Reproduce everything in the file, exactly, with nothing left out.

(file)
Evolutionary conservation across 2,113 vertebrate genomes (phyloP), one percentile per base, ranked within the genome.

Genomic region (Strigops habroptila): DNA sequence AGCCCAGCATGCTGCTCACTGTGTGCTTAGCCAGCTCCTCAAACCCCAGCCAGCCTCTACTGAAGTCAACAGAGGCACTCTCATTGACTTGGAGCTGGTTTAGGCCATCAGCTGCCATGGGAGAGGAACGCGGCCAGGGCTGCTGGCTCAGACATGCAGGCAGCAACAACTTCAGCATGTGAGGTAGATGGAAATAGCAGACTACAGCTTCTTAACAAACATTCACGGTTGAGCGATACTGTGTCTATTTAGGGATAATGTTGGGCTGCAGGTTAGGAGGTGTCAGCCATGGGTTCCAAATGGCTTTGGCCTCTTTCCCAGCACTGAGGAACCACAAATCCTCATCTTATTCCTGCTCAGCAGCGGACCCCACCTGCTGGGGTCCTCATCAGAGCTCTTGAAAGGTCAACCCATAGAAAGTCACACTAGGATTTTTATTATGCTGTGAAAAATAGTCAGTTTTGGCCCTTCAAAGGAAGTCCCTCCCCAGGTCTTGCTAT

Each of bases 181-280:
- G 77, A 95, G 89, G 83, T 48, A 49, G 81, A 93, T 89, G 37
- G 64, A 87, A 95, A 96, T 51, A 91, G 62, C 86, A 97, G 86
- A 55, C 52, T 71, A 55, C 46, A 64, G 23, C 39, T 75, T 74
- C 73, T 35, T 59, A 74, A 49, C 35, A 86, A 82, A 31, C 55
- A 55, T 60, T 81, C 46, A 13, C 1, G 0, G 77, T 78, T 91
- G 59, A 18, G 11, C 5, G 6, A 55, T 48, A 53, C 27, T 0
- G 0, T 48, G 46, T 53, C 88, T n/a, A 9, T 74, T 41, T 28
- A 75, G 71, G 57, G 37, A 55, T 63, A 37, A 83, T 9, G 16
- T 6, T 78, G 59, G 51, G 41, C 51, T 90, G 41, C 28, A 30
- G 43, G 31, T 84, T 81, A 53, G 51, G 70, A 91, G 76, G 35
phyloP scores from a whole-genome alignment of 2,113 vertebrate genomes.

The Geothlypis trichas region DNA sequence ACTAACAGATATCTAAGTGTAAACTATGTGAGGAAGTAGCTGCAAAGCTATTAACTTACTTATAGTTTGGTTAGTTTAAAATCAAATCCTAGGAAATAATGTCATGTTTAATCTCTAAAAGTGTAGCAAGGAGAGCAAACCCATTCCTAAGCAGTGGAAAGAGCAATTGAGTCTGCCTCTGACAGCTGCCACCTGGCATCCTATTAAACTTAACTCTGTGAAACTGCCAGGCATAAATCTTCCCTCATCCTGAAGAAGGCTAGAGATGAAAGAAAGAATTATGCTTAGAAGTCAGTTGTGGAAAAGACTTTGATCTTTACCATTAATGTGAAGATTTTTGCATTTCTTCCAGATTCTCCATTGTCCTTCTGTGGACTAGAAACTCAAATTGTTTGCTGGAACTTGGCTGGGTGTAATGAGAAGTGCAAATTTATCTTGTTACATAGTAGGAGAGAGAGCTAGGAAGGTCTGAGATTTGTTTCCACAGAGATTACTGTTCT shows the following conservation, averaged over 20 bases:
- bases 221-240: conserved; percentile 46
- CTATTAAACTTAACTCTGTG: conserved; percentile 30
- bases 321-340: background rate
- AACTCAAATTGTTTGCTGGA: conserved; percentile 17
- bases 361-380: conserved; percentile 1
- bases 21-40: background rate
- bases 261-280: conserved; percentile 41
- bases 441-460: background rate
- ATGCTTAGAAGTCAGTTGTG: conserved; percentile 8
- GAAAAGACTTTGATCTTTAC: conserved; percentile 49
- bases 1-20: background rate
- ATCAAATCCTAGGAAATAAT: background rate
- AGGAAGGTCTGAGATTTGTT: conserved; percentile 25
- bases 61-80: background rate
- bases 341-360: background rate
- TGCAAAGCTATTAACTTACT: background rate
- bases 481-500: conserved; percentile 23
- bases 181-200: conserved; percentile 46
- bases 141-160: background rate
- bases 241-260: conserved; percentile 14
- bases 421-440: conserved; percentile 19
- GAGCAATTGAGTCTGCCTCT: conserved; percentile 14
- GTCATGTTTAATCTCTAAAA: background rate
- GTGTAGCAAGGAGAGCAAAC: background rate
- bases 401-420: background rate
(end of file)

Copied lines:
Evolutionary conservation across 2,113 vertebrate genomes (phyloP), one percentile per base, ranked within the genome.

Genomic region (Strigops habroptila): DNA sequence AGCCCAGCATGCTGCTCACTGTGTGCTTAGCCAGCTCCTCAAACCCCAGCCAGCCTCTACTGAAGTCAACAGAGGCACTCTCATTGACTTGGAGCTGGTTTAGGCCATCAGCTGCCATGGGAGAGGAACGCGGCCAGGGCTGCTGGCTCAGACATGCAGGCAGCAACAACTTCAGCATGTGAGGTAGATGGAAATAGCAGACTACAGCTTCTTAACAAACATTCACGGTTGAGCGATACTGTGTCTATTTAGGGATAATGTTGGGCTGCAGGTTAGGAGGTGTCAGCCATGGGTTCCAAATGGCTTTGGCCTCTTTCCCAGCACTGAGGAACCACAAATCCTCATCTTATTCCTGCTCAGCAGCGGACCCCACCTGCTGGGGTCCTCATCAGAGCTCTTGAAAGGTCAACCCATAGAAAGTCACACTAGGATTTTTATTATGCTGTGAAAAATAGTCAGTTTTGGCCCTTCAAAGGAAGTCCCTCCCCAGGTCTTGCTAT

Each of bases 181-280:
- G 77, A 95, G 89, G 83, T 48, A 49, G 81, A 93, T 89, G 37
- G 64, A 87, A 95, A 96, T 51, A 91, G 62, C 86, A 97, G 86
- A 55, C 52, T 71, A 55, C 46, A 64, G 23, C 39, T 75, T 74
- C 73, T 35, T 59, A 74, A 49, C 35, A 86, A 82, A 31, C 55
- A 55, T 60, T 81, C 46, A 13, C 1, G 0, G 77, T 78, T 91
- G 59, A 18, G 11, C 5, G 6, A 55, T 48, A 53, C 27, T 0
- G 0, T 48, G 46, T 53, C 88, T n/a, A 9, T 74, T 41, T 28
- A 75, G 71, G 57, G 37, A 55, T 63, A 37, A 83, T 9, G 16
- T 6, T 78, G 59, G 51, G 41, C 51, T 90, G 41, C 28, A 30
- G 43, G 31, T 84, T 81, A 53, G 51, G 70, A 91, G 76, G 35
phyloP scores from a whole-genome alignment of 2,113 vertebrate genomes.

The Geothlypis trichas region DNA sequence ACTAACAGATATCTAAGTGTAAACTATGTGAGGAAGTAGCTGCAAAGCTATTAACTTACTTATAGTTTGGTTAGTTTAAAATCAAATCCTAGGAAATAATGTCATGTTTAATCTCTAAAAGTGTAGCAAGGAGAGCAAACCCATTCCTAAGCAGTGGAAAGAGCAATTGAGTCTGCCTCTGACAGCTGCCACCTGGCATCCTATTAAACTTAACTCTGTGAAACTGCCAGGCATAAATCTTCCCTCATCCTGAAGAAGGCTAGAGATGAAAGAAAGAATTATGCTTAGAAGTCAGTTGTGGAAAAGACTTTGATCTTTACCATTAATGTGAAGATTTTTGCATTTCTTCCAGATTCTCCATTGTCCTTCTGTGGACTAGAAACTCAAATTGTTTGCTGGAACTTGGCTGGGTGTAATGAGAAGTGCAAATTTATCTTGTTACATAGTAGGAGAGAGAGCTAGGAAGGTCTGAGATTTGTTTCCACAGAGATTACTGTTCT shows the following conservation, averaged over 20 bases:
- bases 221-240: conserved; percentile 46
- CTATTAAACTTAACTCTGTG: conserved; percentile 30
- bases 321-340: background rate
- AACTCAAATTGTTTGCTGGA: conserved; percentile 17
- bases 361-380: conserved; percentile 1
- bases 21-40: background rate
- bases 261-280: conserved; percentile 41
- bases 441-460: background rate
- ATGCTTAGAAGTCAGTTGTG: conserved; percentile 8
- GAAAAGACTTTGATCTTTAC: conserved; percentile 49
- bases 1-20: background rate
- ATCAAATCCTAGGAAATAAT: background rate
- AGGAAGGTCTGAGATTTGTT: conserved; percentile 25
- bases 61-80: background rate
- bases 341-360: background rate
- TGCAAAGCTATTAACTTACT: background rate
- bases 481-500: conserved; percentile 23
- bases 181-200: conserved; percentile 46
- bases 141-160: background rate
- bases 241-260: conserved; percentile 14
- bases 421-440: conserved; percentile 19
- GAGCAATTGAGTCTGCCTCT: conserved; percentile 14
- GTCATGTTTAATCTCTAAAA: background rate
- GTGTAGCAAGGAGAGCAAAC: background rate
- bases 401-420: background rate